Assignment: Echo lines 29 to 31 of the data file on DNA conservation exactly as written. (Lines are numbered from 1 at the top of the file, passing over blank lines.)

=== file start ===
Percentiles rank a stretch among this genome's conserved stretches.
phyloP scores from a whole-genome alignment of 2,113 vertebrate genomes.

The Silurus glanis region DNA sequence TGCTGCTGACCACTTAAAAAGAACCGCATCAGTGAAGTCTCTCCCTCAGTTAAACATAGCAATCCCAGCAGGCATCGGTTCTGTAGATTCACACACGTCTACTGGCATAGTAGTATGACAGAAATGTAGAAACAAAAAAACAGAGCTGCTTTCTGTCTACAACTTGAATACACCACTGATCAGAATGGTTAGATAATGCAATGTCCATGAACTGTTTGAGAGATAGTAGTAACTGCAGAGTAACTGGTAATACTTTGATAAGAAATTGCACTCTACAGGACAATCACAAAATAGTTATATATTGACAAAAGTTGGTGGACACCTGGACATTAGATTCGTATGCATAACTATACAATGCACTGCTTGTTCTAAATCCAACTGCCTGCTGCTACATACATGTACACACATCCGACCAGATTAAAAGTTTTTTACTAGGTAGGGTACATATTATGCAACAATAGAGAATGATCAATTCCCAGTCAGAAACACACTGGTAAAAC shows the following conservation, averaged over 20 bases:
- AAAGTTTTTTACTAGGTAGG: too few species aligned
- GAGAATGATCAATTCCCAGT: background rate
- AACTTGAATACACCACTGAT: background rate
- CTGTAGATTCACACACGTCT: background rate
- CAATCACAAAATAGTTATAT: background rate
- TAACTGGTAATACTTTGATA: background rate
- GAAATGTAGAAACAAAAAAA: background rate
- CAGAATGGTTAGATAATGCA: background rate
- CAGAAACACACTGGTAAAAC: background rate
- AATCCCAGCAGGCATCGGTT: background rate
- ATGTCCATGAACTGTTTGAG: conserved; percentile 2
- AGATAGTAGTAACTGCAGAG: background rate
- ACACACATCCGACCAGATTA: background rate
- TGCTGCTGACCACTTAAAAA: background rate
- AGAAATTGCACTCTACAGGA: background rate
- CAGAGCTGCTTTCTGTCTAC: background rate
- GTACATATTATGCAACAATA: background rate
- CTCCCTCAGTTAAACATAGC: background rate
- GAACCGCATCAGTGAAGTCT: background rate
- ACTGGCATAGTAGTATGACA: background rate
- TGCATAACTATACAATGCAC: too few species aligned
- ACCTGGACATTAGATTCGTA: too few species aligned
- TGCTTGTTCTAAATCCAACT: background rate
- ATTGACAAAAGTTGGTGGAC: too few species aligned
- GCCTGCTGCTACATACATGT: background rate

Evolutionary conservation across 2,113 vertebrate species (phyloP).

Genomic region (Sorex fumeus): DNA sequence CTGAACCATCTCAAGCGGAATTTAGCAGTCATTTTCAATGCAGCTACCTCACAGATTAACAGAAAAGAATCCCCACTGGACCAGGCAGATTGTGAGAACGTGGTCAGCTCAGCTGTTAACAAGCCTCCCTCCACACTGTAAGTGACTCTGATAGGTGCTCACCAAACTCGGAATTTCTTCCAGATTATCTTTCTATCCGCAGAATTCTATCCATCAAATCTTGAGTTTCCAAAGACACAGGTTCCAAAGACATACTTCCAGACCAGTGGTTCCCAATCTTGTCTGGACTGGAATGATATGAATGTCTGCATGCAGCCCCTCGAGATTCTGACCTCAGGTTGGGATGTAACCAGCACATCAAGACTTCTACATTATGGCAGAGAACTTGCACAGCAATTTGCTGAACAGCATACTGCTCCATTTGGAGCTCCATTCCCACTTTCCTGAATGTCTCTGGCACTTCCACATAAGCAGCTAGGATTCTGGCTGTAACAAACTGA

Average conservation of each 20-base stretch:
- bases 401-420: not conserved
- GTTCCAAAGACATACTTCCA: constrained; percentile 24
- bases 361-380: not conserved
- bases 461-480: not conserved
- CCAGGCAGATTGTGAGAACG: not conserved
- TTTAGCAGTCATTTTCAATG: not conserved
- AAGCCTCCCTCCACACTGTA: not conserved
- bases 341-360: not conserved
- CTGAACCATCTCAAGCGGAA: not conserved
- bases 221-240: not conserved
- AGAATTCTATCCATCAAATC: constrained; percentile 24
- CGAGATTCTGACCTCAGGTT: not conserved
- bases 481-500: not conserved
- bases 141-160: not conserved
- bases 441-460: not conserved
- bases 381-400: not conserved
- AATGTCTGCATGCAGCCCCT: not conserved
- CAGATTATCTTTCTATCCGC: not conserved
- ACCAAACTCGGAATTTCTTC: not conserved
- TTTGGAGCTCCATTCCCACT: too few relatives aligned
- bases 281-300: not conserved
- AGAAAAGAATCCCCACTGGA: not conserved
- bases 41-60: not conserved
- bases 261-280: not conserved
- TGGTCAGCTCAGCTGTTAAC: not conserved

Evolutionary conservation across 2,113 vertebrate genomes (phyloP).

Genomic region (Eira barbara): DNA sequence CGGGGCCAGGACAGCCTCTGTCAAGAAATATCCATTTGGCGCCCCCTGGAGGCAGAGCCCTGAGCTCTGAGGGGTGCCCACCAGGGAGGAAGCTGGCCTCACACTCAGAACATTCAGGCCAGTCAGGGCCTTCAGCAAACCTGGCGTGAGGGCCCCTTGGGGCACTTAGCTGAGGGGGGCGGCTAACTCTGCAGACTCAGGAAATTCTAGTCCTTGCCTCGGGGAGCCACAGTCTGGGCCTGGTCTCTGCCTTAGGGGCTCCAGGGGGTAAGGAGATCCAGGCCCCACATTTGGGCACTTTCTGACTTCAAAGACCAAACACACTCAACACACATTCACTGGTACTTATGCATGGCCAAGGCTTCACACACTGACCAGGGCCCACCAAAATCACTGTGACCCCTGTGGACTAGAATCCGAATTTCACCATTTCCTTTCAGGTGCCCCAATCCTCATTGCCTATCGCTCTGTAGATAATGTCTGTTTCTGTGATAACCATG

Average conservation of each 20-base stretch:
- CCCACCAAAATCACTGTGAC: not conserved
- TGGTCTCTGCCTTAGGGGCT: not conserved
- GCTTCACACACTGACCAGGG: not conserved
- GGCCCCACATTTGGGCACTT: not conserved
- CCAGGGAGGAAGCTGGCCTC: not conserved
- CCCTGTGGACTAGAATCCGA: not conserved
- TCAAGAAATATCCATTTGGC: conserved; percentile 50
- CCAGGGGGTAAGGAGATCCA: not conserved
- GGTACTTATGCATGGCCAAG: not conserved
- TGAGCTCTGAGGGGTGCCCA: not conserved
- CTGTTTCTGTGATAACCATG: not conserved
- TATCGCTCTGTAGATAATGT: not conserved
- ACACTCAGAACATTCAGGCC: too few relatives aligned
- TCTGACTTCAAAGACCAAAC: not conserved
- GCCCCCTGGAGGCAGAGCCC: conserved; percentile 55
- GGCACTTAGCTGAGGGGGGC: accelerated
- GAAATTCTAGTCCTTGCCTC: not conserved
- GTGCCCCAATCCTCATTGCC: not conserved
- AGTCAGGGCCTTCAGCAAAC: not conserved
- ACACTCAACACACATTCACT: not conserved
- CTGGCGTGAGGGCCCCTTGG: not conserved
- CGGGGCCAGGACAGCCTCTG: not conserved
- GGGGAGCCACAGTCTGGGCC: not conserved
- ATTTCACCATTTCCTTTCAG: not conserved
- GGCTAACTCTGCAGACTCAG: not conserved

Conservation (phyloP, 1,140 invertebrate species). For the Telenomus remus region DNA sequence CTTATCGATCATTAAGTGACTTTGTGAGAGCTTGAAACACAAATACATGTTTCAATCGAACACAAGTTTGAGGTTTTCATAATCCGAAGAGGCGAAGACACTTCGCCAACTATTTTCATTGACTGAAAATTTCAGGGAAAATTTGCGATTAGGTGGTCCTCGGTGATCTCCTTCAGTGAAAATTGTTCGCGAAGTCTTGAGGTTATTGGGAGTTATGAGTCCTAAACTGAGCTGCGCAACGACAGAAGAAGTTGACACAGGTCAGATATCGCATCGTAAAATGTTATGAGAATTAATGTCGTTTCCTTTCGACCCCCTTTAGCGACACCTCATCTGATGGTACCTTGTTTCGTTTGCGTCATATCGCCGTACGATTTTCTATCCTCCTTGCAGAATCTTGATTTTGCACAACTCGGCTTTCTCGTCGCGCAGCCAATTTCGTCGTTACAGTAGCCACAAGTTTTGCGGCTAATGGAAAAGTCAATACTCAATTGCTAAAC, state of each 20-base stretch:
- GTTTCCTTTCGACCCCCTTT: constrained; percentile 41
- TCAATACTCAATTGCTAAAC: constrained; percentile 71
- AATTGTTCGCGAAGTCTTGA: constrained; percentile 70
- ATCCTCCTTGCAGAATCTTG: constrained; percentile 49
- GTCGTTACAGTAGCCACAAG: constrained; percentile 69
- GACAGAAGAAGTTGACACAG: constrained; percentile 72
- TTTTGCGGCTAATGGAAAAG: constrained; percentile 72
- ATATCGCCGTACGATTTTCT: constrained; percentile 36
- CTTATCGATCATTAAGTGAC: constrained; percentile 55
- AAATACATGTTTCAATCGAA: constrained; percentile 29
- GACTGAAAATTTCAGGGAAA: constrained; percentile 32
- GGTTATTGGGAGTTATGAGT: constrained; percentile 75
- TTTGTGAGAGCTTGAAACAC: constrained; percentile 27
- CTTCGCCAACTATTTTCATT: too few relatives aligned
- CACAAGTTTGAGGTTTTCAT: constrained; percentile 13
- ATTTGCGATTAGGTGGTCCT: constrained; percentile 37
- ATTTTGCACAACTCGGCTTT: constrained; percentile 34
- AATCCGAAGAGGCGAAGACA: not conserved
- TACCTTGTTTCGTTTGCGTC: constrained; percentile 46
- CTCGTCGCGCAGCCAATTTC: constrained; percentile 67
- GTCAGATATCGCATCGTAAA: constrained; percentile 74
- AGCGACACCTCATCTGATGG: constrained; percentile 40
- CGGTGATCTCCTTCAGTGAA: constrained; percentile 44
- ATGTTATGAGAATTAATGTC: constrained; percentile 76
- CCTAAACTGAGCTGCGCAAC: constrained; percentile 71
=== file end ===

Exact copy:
Evolutionary conservation across 2,113 vertebrate species (phyloP).

Genomic region (Sorex fumeus): DNA sequence CTGAACCATCTCAAGCGGAATTTAGCAGTCATTTTCAATGCAGCTACCTCACAGATTAACAGAAAAGAATCCCCACTGGACCAGGCAGATTGTGAGAACGTGGTCAGCTCAGCTGTTAACAAGCCTCCCTCCACACTGTAAGTGACTCTGATAGGTGCTCACCAAACTCGGAATTTCTTCCAGATTATCTTTCTATCCGCAGAATTCTATCCATCAAATCTTGAGTTTCCAAAGACACAGGTTCCAAAGACATACTTCCAGACCAGTGGTTCCCAATCTTGTCTGGACTGGAATGATATGAATGTCTGCATGCAGCCCCTCGAGATTCTGACCTCAGGTTGGGATGTAACCAGCACATCAAGACTTCTACATTATGGCAGAGAACTTGCACAGCAATTTGCTGAACAGCATACTGCTCCATTTGGAGCTCCATTCCCACTTTCCTGAATGTCTCTGGCACTTCCACATAAGCAGCTAGGATTCTGGCTGTAACAAACTGA

Average conservation of each 20-base stretch: